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Muttrah Souq (Muscat, Oman)

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Large marketplace in Muscat for sightseeing, experience and shopping

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      11.03.2011 10:51
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      A shopping experience with a difference

      Muttrah Souk:

      We learned that the city we call "Muscat" today is in fact three smaller towns which have grown together over time. They are:

      Muscat - the "walled city" and the site of the royal palaces.
      Muttrah- the area where the port and the Souq.
      Ruwi - the commercial and diplomatic centre of the city.


      The Muttrah Souk amazingly can be found is in the old town of Muttrah which has become a part of the city we know as Muscat today.

      On the day of our tour we drove from the Sultan Qaboos mosque back into Muscat and to the port area to visit the Muttrah souk which is a truly fascinating shopping experience. On the tour we had a fairly unpleasantly crowded time being pushed along in a sea of tourists. Unfortunately there was another large cruise ship in the port at the same time as ours which meant you could barely move for tourists down the first few alleys. However when we returned to the souk the next day it was great as there were far fewerpeople as the other cruise ship had left . We also made an effort to get up and into Muttrah quite early before most others so had the place almost to ourselves and the local people.

      The souk is a traditional shopping area with lots of stalls and small shops either of long narrow alleys which run into each other in a seemingly haphazard way. The shops and stalls sell a huge variety of wares from perfume and incense, beautiful cashmere shawls and embroidered cloth, stalls with the most amazing braiding for clothing and then jewellery shops with gold or silver or precious and semi precious stones. There were also more basic shops and stalls selling things like pots and pans, foodstuff and kitchen cloths etc. Some of the best shops were like Ali Baba's treasure cave with beaded necklaces hanging from the ceiling and huge vats of gem stones and silver pieces.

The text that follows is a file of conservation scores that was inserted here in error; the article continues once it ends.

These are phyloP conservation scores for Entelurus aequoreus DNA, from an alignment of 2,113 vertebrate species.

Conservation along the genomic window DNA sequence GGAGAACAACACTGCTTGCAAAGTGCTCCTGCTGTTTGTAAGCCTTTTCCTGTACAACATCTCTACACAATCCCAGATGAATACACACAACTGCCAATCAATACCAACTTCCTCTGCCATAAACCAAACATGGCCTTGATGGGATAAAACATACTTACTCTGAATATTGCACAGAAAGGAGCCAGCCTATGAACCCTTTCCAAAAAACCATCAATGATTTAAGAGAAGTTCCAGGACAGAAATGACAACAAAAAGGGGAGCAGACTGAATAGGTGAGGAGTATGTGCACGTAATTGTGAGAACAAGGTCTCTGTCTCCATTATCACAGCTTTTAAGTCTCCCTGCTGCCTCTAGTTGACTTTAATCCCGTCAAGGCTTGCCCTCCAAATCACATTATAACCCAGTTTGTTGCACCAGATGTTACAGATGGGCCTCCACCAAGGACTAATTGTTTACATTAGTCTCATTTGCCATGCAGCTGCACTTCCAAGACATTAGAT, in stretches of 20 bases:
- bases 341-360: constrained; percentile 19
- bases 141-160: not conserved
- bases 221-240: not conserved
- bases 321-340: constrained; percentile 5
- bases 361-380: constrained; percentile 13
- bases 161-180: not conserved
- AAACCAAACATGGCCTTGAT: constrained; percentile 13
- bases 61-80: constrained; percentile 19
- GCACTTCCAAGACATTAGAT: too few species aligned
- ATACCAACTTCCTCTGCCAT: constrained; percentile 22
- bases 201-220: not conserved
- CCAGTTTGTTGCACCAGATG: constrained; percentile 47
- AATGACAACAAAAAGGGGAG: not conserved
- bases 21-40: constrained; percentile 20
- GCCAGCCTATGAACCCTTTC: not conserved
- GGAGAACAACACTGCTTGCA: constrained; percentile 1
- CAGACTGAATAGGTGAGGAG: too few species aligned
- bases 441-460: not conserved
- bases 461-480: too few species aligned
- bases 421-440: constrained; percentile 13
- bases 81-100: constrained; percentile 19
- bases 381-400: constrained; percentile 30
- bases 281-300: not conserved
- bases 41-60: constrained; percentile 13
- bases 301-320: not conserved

The local ladies were all wearing their black abbaya and the burqa while the men their white dishdash and either the small hat, a bit like a fez only beautifully embroidered or the headdress tied neatly like a small turban. The people were all so friendly and despite obviously trying to sell you stuff they were not aggressive or unpleasant if you said no thanks.

      I spent a long time in the perfume oils and incense stalls as this area is famous for its perfumes. We bought a small incense burner with little charcoal discs along with some frankincense, myrrh and rose scented resin to burn in it. I also managed to pursued my husband to buy me three different perfume oils which were so lovely and really good value. Each 10ml bottle cost about a pound which I felt was great value as they smell lovely and the scent last quite a while too as it is oil.

      On our first visit we couldn't be bothered to go beyond the first few stalls because of the crowds but when we went back on the second day not only did we but the incense and perfumes but we also found a lovely little café where we had a local strong black coffee and a freshly made lemon mint drink for a really good, cheap price. I particularly enjoyed the lemon mint drink which was made of fresh lemon juice mixed with lots of blended fresh mint which was delicious and very minty tasting.

      We spent about two hours wandering the souk as there was something different to see in every stall. You had to be aware of where you walked as the alleys ran into each other and there were not any names or landmarks to check where you were. It would be very easy to become disorientated and so lose your way. To keep my anti-shopping husband in a market for two hours without complaint shows how interesting the souk was.

      It is nowhere near the same size as the Grand Bazaar in Istanbul or the souks in Marrakech or Fez but it was a lot less stressful than Morocco and easier to wander around than the bazaar in Istanbul which is truly enormous.

      I thought it was particularly interesting because of the perfume stalls although the silver and semi precious stone shops were also worth exploring as they really were a bit like treasure caves. I got a little overwhelmed as you had to dive into huge barrels of stones in different settings and it was all a bit too much as I am not that keen in rummaging for stuff so after a quick look I decided these shops were not for me and concentrated on finding my perfume oils.

      Trying to find out what the different oils were made from was quite a challenge as the stall owner's English was pretty limited and my Arabic is even more limited. I did ask them to write the names of the oils on the bottles but as yet have not investigated what they are.

      I did find out that both myrrh and frankincense come from trees local to the area and I wonder why they were considered so valuable in Biblical times as the trees are from this area and are widely used for perfume and burning incense to freshen rooms and scent their clothes.

      I would thoroughly recommend a visit to this souk as it is small enough to wander around easily but large enough to have a variety of stalls and prices are very reasonable. If you wanted to buy cashmere embroidered fabric then this is one of the places where you could but this at a pretty good price.


      Thanks for reading. This review may be posted on other sites under my same user name.
      ©Castholiday

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